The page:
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BONHOMETRE v. ASHCROFT

February 20, 2004.

FREBERT BONHOMETRE
v.
JOHN ASHCROFT, et al



The opinion of the court was delivered by: STEWART DALZELL, District Judge

MEMORANDUM

After learning that he had been convicted of armed robbery, the Immigration and Naturalization Service ("INS") began removal proceedings against Frebert Bonhometre, a Haitian citizen and alien lawfully admitted for temporary residence. An Immigration Judge ("IJ") found Bonhometre removable, but the IJ did not advise Bonhometre that he could apply for relief from the removal order. Bonhometre here challenges that failure to advise as a denial of his Fifth Amendment due process rights.

Factual Background

  Frebert Bonhometre is a citizen of Haiti, but he has resided in the United States since the early 1980s. Am. Pet. ¶ 8. His common-law wife is a United States citizen, and he has three children who are United States citizens. Am. Pet. ¶ 23. On September 15, 1989, Bonhometre obtained the status of an alien lawfully admitted for temporary residence. Defs.' Mem. Opp'n Page 2 Pet. ("Def. Mem.") at 10-11 & n.3, Ex. 1.*fn1

  In December of 1994, Bonhometre was involved in an incident that ultimately resulted in his pleading guilty to armed robbery,*fn2 assault and battery,*fn3 and assault by means of a dangerous weapon*fn4 in a Massachusetts state court. See Am. Pet. ¶ Page 3 9; Def. Mem. Ex. 2. Bonhometre received a sentence of not more than three years imprisonment, and he served two years before he was released to INS custody in July, 1997. Def. Mem. Ex. 2; Pet. ¶ 11; Am. Pet. ¶ 9. About the time of his release, the INS notified Bonhometre that it would commence removal proceedings against him because he had been convicted of an aggravated felony.*fn5 See Def. Mem. Ex. 1.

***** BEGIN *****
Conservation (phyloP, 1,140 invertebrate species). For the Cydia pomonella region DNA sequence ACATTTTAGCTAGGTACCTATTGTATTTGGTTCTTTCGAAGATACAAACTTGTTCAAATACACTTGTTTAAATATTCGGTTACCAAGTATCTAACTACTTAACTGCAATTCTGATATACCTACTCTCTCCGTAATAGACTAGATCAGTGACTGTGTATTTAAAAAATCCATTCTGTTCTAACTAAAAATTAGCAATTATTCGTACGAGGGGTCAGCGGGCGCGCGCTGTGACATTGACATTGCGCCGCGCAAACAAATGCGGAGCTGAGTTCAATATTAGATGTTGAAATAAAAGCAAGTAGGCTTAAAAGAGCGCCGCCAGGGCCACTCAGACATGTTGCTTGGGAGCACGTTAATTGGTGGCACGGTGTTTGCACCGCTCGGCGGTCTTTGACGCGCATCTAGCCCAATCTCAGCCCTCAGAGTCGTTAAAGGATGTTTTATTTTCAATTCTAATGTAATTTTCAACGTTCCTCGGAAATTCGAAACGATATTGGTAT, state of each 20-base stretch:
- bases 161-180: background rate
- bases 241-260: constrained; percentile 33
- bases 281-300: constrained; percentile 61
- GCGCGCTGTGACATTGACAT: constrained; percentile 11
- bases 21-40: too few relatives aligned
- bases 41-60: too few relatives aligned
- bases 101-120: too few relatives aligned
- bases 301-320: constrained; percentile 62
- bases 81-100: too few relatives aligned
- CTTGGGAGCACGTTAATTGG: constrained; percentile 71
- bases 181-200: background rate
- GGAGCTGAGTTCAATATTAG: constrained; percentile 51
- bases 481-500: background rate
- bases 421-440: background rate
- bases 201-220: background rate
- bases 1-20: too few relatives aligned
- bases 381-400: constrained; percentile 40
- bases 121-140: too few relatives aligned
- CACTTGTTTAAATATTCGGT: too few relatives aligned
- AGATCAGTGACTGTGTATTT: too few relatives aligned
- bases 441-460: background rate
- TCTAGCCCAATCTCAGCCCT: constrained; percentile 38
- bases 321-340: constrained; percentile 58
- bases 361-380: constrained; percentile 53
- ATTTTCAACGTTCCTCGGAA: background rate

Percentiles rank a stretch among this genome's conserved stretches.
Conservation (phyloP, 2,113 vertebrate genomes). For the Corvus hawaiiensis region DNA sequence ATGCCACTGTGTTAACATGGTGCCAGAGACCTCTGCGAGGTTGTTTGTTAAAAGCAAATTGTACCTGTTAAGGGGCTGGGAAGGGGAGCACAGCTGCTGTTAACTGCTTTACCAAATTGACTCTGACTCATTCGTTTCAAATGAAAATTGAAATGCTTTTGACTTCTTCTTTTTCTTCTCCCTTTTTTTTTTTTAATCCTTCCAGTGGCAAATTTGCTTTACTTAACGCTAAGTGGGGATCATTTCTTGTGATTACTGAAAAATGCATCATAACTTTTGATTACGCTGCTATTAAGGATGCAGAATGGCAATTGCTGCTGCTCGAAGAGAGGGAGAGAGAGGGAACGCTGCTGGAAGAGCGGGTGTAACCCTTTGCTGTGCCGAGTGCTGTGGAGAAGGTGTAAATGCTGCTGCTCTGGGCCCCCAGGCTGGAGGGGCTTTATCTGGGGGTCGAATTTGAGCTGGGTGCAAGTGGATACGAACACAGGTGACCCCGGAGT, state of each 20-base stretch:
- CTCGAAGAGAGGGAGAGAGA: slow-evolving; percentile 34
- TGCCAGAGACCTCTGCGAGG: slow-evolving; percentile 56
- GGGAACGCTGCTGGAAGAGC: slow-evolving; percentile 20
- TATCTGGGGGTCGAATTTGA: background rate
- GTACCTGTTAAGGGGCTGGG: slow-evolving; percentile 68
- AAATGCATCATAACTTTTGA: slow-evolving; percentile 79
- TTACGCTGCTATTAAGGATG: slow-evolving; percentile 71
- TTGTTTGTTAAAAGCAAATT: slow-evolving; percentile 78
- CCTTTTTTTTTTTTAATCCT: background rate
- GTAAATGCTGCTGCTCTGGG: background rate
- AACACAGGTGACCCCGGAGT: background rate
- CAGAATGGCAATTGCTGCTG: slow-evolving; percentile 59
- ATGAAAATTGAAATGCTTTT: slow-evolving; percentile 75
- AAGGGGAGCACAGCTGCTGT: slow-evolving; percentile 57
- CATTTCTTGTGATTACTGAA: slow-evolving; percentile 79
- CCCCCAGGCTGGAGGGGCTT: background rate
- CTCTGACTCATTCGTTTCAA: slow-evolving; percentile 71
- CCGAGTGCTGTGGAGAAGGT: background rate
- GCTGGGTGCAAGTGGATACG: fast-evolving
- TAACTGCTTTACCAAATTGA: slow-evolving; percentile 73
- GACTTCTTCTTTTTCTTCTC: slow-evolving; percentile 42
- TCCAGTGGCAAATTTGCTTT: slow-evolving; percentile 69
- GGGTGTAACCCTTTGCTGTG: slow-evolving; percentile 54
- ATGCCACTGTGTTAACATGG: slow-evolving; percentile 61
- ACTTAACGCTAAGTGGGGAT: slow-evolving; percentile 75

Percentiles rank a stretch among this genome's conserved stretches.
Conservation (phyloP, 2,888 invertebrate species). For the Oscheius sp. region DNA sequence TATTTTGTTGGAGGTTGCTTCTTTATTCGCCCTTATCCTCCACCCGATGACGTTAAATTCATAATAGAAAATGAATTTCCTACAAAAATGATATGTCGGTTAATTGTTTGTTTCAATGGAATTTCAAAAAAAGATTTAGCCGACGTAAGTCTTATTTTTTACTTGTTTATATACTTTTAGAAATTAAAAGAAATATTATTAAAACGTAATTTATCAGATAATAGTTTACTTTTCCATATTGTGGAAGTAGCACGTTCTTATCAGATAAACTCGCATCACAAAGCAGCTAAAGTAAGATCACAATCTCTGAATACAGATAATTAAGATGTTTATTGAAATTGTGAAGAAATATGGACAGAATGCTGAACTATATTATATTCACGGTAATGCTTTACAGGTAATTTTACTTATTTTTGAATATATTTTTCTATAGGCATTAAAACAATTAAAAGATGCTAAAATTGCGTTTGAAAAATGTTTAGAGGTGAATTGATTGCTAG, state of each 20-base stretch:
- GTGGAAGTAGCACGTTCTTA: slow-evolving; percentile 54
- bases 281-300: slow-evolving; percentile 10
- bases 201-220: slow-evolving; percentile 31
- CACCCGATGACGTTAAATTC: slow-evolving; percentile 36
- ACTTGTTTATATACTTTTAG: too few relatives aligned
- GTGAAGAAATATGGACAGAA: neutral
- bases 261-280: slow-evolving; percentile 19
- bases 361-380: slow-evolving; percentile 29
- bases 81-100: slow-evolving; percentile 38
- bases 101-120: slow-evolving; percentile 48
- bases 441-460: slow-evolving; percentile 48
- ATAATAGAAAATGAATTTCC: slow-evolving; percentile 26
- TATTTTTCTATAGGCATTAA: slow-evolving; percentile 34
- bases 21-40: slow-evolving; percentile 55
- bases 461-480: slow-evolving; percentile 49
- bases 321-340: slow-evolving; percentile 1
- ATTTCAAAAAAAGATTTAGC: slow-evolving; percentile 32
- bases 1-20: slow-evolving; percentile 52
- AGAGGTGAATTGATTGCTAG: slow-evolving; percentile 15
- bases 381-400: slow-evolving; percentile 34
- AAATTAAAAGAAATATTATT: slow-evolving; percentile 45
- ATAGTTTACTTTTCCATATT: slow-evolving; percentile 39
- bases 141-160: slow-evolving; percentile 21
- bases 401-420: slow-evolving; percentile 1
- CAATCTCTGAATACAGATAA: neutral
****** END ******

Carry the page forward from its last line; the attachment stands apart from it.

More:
A removal hearing convened on August 18, 1997, but the IJ continued the hearing for one month so that Bonhometre, who was not represented by counsel, would have time to retain an attorney. See Def. Mem. Ex. 3 at 1-5. On September 17, 1997, the removal hearing resumed, and Joseph S. Callahan, Esq. appeared on Bonhometre's behalf. The hearing began unsteadily when Callahan explained to the IJ that he intended "to plead [Bonhometre]." Id. at 6. Justifiably confused by such a reference in a civil proceeding, the IJ inquired as to what Callahan intended and — after Callahan stammered as he struggled to explain himself — suggested that he might have meant that he hoped to "file . . . pleadings." Id. The IJ then asked whether Bonhometre denied removability and, upon learning that Callahan planned to contest removability, asked the legal basis for that Page 4 position. To such an innocuous question, Callahan responded simply, "We'll take your ruling on it, Your Honor." Id. Perhaps unsurprisingly, the IJ found that Bonhometre was removable, see id., and ordered that he be removed to Haiti, Def. Mem. Ex. 4. The IJ did not advise Bonhometre that, although he was removable, he might request relief from removal under several of the Act's provisions.

  Bonhometre appealed the IJ's removal order to the Board of Immigration Appeals ("BIA"), but the BIA dismissed his pro se appeal on March 12, 1998. Def. Mem. Ex. 5. Despite the removal order, the INS released Bonhometre in October, 2000. Pet. ¶ 11. When Bonhometre attempted to renew a work permit in May, 2003, agents from the Bureau of Immigration and Customs Enforcement ("BICE")*fn6 took him into custody. Def. Mem. at 5.